6. Remind your employees that even if their accounts are private, their information can still be made public by others. Even if they delete a post almost immediately, they can not guarantee that a screenshot hasn’t been taken. You may also want to encourage employees to interact with professional acquaintances on sites like LinkedIn, and keep other accounts separate.
  2. Conditions: Here are some conditions you may want to consider for the policy. Not all of these may apply to your business, and you might need to add some conditions that are specific to your industry.
    1. Do not disclose sensitive or confidential information.
    2. Employees should identify themselves as employees when posting about the company, and should also state when they are expressing an opinion.
    3. Copyright and infringement laws must be followed when posting on behalf of the company. Make sure your employees understand the copyright laws of each social media platform.
    4. Do not post anything involving illegal or illicit activities. For our clients that own restaurants, the policies we write for their employees remind them to follow state and local liquor laws in their posts. For example, in our state, if you are off duty at work, you can not consume alcohol while in uniform. A picture of an employee engaging in this activity could be harmful to the business’ image, and potentially result in legal repercussions.
    5. Do not discuss sensitive or controversial topics like politics or religion while representing the company.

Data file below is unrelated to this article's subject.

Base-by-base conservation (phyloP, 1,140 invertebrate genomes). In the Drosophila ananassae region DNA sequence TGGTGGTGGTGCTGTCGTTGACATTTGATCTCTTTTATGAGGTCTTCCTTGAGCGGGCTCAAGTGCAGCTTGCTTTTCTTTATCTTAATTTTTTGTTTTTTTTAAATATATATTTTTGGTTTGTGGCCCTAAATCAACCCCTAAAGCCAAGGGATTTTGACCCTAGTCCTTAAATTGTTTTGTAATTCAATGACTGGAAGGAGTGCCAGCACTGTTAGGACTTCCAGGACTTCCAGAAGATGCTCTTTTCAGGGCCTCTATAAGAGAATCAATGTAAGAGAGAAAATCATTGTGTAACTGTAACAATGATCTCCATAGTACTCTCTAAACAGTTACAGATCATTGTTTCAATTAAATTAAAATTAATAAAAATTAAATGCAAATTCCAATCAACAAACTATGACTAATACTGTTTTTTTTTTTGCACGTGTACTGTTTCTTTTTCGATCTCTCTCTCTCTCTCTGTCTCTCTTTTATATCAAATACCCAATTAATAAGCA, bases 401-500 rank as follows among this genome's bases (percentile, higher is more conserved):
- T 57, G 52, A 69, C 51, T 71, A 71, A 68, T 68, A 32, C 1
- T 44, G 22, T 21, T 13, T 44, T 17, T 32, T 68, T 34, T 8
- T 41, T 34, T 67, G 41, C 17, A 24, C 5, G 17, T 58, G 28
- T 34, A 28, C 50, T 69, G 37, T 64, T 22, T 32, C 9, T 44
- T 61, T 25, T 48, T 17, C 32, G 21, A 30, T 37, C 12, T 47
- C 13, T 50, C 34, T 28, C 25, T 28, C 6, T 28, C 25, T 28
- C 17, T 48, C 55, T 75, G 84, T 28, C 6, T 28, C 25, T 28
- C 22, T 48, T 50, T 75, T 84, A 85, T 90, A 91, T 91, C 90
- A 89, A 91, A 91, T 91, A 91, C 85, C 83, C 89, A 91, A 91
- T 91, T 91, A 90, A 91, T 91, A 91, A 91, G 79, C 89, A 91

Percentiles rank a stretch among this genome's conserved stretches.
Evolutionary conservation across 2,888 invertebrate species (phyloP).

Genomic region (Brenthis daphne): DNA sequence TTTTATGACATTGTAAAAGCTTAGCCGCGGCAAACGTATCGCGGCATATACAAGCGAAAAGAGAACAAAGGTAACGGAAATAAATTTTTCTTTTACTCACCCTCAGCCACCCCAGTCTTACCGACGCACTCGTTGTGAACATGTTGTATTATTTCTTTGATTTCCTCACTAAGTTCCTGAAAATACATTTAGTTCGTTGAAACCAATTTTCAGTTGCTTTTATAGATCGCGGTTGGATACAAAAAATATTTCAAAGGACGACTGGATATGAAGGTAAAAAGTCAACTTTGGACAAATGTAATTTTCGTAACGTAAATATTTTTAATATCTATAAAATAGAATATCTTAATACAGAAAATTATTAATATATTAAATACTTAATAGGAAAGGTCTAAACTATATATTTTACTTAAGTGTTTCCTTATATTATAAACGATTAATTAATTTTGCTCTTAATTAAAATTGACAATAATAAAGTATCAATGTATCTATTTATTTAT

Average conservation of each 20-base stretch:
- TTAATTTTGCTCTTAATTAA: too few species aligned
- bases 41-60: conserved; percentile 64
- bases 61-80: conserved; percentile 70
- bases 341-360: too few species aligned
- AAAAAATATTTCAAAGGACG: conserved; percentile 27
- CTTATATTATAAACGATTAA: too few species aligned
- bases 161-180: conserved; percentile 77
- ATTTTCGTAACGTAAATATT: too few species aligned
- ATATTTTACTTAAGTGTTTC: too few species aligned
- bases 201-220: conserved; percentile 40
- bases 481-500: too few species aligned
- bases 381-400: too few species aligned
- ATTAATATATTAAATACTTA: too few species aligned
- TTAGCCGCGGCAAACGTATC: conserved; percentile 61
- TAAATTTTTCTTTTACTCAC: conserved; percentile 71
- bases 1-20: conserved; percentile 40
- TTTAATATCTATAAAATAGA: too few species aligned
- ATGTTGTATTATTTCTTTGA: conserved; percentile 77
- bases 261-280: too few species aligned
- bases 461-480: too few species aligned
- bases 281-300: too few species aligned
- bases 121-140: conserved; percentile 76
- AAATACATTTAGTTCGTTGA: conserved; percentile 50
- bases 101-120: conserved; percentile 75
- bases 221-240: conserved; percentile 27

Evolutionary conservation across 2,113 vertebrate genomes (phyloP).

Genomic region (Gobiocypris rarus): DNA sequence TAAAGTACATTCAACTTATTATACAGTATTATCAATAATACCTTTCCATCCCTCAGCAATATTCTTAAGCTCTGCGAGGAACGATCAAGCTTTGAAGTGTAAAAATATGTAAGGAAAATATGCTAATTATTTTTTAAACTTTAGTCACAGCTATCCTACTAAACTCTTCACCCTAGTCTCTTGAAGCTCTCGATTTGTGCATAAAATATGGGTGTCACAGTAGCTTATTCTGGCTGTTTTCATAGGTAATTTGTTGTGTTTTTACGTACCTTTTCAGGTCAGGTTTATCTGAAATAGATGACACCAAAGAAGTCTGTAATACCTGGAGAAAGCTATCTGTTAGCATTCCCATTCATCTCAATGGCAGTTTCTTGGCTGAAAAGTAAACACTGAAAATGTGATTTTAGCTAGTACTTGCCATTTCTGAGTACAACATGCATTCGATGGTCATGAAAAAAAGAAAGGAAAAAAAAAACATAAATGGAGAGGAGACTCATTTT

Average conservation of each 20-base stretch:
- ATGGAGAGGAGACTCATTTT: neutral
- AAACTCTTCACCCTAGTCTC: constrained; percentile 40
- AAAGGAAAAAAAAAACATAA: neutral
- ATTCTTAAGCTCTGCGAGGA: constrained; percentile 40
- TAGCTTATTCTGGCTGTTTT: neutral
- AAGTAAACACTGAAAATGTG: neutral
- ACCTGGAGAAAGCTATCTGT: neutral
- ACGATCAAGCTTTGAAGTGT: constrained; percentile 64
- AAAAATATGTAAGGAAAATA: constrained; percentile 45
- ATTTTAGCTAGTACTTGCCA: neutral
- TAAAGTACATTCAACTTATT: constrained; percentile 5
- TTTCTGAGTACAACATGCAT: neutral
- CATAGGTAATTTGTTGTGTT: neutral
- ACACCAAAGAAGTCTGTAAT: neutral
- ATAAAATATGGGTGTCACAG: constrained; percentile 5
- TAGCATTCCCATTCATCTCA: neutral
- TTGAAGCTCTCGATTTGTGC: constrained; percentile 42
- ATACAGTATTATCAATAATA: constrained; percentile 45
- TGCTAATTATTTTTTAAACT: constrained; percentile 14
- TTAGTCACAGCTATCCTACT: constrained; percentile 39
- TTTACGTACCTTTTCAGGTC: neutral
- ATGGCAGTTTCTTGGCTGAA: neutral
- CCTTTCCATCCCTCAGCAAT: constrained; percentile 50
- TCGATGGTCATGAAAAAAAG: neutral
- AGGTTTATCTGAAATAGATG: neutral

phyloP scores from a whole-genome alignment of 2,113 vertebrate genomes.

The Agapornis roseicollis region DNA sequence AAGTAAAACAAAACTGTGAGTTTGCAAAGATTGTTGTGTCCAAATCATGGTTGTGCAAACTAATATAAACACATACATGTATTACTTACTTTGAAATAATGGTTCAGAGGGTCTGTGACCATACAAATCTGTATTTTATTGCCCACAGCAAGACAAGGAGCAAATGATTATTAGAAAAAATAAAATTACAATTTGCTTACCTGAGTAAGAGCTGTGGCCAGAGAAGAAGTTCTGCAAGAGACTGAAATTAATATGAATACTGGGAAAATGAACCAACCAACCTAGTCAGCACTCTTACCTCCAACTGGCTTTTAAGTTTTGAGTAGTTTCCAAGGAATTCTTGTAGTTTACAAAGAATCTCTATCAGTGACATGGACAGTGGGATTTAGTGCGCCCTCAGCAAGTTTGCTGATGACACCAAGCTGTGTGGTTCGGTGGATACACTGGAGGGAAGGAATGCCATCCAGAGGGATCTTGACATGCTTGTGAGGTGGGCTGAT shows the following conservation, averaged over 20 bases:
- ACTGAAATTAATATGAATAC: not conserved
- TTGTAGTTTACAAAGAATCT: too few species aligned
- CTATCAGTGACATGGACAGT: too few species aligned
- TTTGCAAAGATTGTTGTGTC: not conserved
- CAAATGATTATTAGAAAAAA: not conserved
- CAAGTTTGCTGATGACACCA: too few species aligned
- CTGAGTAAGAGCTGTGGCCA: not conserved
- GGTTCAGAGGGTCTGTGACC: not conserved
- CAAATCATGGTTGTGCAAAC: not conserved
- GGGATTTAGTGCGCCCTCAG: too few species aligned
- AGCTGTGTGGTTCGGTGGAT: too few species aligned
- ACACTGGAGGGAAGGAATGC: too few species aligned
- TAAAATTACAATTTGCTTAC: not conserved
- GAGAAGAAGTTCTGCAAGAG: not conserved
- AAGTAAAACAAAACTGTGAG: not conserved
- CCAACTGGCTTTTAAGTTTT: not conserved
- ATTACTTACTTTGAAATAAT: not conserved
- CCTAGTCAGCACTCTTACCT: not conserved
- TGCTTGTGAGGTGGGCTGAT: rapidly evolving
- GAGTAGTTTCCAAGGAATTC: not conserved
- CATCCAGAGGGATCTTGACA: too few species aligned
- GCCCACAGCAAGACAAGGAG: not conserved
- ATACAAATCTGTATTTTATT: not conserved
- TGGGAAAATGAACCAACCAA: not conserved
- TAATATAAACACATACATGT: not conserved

6. Hate speech will not be tolerated.
    7. Do not disparage the company.
    8. Social media usage should not interfere with work.
    9. Use a company hashtag when advocating for the company. For example, Zappos suggests their employees to use the hashtag “#CompanyCulture” when posting about the company, and Reeboks uses “#FitAssCompany”.
    10. Provide instructions on how to handle conflicts or complaints from customers. Our policy clearly states that employees are not to respond to media inquiries or customer complaints without prior authorization. When they encounter these situations, they are directed to notify their manager immediately.
  3. Conclusion: Keep this short and sweet, but reiterate the most important aspects of the contract.
    1. Briefly summarize the key points that the policy is to clarify your expectations for online interactions, and that you encourage employees to participate in sharing their passion for their job with your audience.
    2. State who they should approach with any questions or concerns they have with the agreement.
    3. Include lines for the employee to sign the policy, clearly write their name, and also date the policy.

Examples of Social Media Policies

Best Buy: We like the bulleted format on this policy, and how straight-forward it is.

Associated Press: While this policy is specific to journalism, we appreciate how it directly discusses friending/following individuals.

Starbucks : Starbucks does a great job of balancing directness without being uptight.

Having a social media policy is vital to have in place to prevent undesirable content from being posted on social media, but you don’t have to present it as an authoritarian action. Remind employees that the policy is to protect them, to remove any ambiguity on what should be posted, and to also invite them to share their passion for your brand and company culture.  

What are some industry specific conditions you have in your social media policy or would write into your future policy?

ProfileThis article was written by Sara Corbin, Owner of Good Karma Marketing. Sara enjoys expanding her knowledge on CSS and HTML to overcome the downfalls of CMSs that limit intuitive customization in their UIs. She has recently discovered a new exciting talent of creating her own animal jokes in record time. Just ask her what a horse’s favorite wine is…  

#socialmediamarketing #socialmedia #smm #digitalmarketing #marketing #marketingtips #smallbusiness #policies #smallbusiness